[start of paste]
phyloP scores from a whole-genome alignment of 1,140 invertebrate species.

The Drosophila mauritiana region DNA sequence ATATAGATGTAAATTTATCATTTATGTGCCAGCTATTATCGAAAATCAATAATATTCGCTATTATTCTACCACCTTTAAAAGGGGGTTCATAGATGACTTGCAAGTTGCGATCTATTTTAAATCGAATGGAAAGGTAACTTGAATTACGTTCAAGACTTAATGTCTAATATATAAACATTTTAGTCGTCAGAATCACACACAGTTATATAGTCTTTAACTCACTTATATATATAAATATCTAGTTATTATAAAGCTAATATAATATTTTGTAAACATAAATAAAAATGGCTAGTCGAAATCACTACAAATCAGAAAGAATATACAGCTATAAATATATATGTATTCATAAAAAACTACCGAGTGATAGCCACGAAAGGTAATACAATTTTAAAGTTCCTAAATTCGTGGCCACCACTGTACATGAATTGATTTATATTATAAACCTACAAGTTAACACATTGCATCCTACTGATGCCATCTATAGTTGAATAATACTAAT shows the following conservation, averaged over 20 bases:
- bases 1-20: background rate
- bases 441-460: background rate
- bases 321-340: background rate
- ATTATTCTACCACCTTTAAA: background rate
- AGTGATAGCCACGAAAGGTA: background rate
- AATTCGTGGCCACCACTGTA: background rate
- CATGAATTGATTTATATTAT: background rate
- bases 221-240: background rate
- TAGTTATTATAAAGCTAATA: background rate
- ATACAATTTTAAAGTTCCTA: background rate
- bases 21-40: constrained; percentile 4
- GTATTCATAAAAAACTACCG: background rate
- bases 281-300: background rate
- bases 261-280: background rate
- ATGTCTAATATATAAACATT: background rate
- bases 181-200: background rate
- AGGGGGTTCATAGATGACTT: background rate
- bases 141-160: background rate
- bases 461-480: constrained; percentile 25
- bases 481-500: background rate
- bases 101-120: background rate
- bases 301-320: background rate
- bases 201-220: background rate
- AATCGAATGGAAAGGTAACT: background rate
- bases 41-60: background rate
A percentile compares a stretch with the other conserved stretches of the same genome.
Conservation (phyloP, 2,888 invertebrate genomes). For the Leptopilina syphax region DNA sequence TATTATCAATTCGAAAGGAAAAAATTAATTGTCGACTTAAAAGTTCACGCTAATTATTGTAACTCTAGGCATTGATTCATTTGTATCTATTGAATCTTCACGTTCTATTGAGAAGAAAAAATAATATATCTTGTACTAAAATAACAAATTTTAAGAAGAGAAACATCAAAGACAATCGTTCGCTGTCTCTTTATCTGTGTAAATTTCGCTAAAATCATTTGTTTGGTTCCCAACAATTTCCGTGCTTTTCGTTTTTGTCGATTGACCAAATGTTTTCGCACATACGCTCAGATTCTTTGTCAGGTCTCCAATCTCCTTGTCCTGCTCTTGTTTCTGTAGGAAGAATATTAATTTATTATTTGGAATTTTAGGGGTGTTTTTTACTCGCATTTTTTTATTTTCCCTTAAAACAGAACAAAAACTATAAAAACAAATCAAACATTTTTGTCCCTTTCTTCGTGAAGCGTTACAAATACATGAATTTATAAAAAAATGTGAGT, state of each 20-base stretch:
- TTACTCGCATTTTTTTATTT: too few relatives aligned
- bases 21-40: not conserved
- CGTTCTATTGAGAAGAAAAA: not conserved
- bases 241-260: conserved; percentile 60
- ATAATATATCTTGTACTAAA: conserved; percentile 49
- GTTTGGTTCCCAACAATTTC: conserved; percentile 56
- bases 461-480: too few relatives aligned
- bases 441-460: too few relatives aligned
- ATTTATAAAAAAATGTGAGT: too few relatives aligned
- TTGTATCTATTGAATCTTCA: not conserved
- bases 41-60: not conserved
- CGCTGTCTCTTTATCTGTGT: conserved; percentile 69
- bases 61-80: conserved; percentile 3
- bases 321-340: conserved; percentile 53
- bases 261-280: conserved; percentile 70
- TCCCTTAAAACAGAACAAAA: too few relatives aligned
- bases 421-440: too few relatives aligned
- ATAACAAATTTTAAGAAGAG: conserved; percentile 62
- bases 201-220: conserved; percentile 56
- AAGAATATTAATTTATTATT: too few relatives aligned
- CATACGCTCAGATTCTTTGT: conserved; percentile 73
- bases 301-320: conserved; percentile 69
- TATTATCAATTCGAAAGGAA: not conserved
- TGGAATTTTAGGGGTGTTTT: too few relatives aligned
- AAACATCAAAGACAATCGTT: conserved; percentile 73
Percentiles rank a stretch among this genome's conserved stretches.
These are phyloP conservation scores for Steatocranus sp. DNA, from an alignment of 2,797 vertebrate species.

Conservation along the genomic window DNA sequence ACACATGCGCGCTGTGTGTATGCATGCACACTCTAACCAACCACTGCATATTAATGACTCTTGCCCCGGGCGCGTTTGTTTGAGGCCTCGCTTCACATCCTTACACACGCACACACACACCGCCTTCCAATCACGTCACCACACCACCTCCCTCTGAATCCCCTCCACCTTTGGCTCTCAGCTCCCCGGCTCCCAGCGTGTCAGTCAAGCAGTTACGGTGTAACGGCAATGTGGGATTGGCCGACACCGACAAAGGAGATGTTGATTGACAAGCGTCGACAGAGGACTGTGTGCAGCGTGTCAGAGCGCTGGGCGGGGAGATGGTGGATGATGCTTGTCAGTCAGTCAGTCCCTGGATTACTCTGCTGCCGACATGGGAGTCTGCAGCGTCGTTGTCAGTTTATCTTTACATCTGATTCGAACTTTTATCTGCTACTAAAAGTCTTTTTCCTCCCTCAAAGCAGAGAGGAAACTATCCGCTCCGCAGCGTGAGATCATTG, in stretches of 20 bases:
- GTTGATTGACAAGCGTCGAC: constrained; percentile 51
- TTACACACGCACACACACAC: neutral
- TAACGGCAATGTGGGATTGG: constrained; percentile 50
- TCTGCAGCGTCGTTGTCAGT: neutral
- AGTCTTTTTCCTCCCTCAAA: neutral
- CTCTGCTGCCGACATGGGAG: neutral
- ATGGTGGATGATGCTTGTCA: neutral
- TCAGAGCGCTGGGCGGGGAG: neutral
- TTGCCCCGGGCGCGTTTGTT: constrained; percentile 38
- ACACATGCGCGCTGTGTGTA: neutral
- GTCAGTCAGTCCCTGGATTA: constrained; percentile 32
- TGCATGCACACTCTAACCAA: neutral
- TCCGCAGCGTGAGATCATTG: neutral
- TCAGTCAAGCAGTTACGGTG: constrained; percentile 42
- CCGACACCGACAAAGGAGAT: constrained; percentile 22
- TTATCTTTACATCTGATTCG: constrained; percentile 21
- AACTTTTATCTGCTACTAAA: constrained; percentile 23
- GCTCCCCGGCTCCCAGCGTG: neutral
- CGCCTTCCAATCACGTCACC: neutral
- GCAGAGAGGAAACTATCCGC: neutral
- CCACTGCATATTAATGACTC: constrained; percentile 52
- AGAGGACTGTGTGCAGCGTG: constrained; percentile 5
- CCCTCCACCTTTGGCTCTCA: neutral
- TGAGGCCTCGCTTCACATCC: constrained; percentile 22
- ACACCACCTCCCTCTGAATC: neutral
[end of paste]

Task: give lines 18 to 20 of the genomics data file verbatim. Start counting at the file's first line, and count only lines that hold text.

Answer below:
- bases 181-200: background rate
- AGGGGGTTCATAGATGACTT: background rate
- bases 141-160: background rate